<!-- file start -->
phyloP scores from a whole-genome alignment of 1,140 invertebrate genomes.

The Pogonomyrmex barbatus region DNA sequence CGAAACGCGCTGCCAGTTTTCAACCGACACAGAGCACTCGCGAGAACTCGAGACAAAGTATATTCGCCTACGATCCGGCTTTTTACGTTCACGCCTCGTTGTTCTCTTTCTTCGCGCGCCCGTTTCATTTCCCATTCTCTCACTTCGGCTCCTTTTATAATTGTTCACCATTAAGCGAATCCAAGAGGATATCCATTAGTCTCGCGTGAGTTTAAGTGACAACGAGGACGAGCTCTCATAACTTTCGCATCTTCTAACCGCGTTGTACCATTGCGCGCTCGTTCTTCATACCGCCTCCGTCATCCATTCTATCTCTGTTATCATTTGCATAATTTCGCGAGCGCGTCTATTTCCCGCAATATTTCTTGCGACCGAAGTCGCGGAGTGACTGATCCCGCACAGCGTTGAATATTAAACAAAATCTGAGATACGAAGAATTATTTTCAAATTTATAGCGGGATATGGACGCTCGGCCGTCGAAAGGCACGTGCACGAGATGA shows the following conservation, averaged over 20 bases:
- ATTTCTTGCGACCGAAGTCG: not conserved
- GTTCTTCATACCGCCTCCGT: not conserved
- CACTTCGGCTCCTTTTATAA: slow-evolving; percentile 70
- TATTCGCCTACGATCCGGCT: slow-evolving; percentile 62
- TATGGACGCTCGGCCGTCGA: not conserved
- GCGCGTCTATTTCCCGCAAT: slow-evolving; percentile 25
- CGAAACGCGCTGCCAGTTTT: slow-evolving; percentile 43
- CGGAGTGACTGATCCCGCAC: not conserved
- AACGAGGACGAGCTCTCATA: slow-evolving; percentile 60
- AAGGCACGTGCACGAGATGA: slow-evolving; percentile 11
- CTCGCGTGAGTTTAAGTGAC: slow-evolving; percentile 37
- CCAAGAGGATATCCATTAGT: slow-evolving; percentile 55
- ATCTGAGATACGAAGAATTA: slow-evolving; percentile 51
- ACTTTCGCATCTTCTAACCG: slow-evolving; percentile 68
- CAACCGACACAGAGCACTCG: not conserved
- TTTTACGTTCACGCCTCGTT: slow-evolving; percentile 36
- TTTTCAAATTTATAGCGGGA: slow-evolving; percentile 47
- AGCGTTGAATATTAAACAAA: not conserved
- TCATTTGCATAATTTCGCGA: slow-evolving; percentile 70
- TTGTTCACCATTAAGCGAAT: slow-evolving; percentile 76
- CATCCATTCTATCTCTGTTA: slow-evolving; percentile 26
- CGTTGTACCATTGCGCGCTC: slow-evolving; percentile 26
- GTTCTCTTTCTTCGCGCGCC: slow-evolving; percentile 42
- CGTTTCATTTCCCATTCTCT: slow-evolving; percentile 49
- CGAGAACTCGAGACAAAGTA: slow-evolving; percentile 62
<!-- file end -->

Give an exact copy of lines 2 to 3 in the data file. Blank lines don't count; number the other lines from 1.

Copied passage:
The Pogonomyrmex barbatus region DNA sequence CGAAACGCGCTGCCAGTTTTCAACCGACACAGAGCACTCGCGAGAACTCGAGACAAAGTATATTCGCCTACGATCCGGCTTTTTACGTTCACGCCTCGTTGTTCTCTTTCTTCGCGCGCCCGTTTCATTTCCCATTCTCTCACTTCGGCTCCTTTTATAATTGTTCACCATTAAGCGAATCCAAGAGGATATCCATTAGTCTCGCGTGAGTTTAAGTGACAACGAGGACGAGCTCTCATAACTTTCGCATCTTCTAACCGCGTTGTACCATTGCGCGCTCGTTCTTCATACCGCCTCCGTCATCCATTCTATCTCTGTTATCATTTGCATAATTTCGCGAGCGCGTCTATTTCCCGCAATATTTCTTGCGACCGAAGTCGCGGAGTGACTGATCCCGCACAGCGTTGAATATTAAACAAAATCTGAGATACGAAGAATTATTTTCAAATTTATAGCGGGATATGGACGCTCGGCCGTCGAAAGGCACGTGCACGAGATGA shows the following conservation, averaged over 20 bases:
- ATTTCTTGCGACCGAAGTCG: not conserved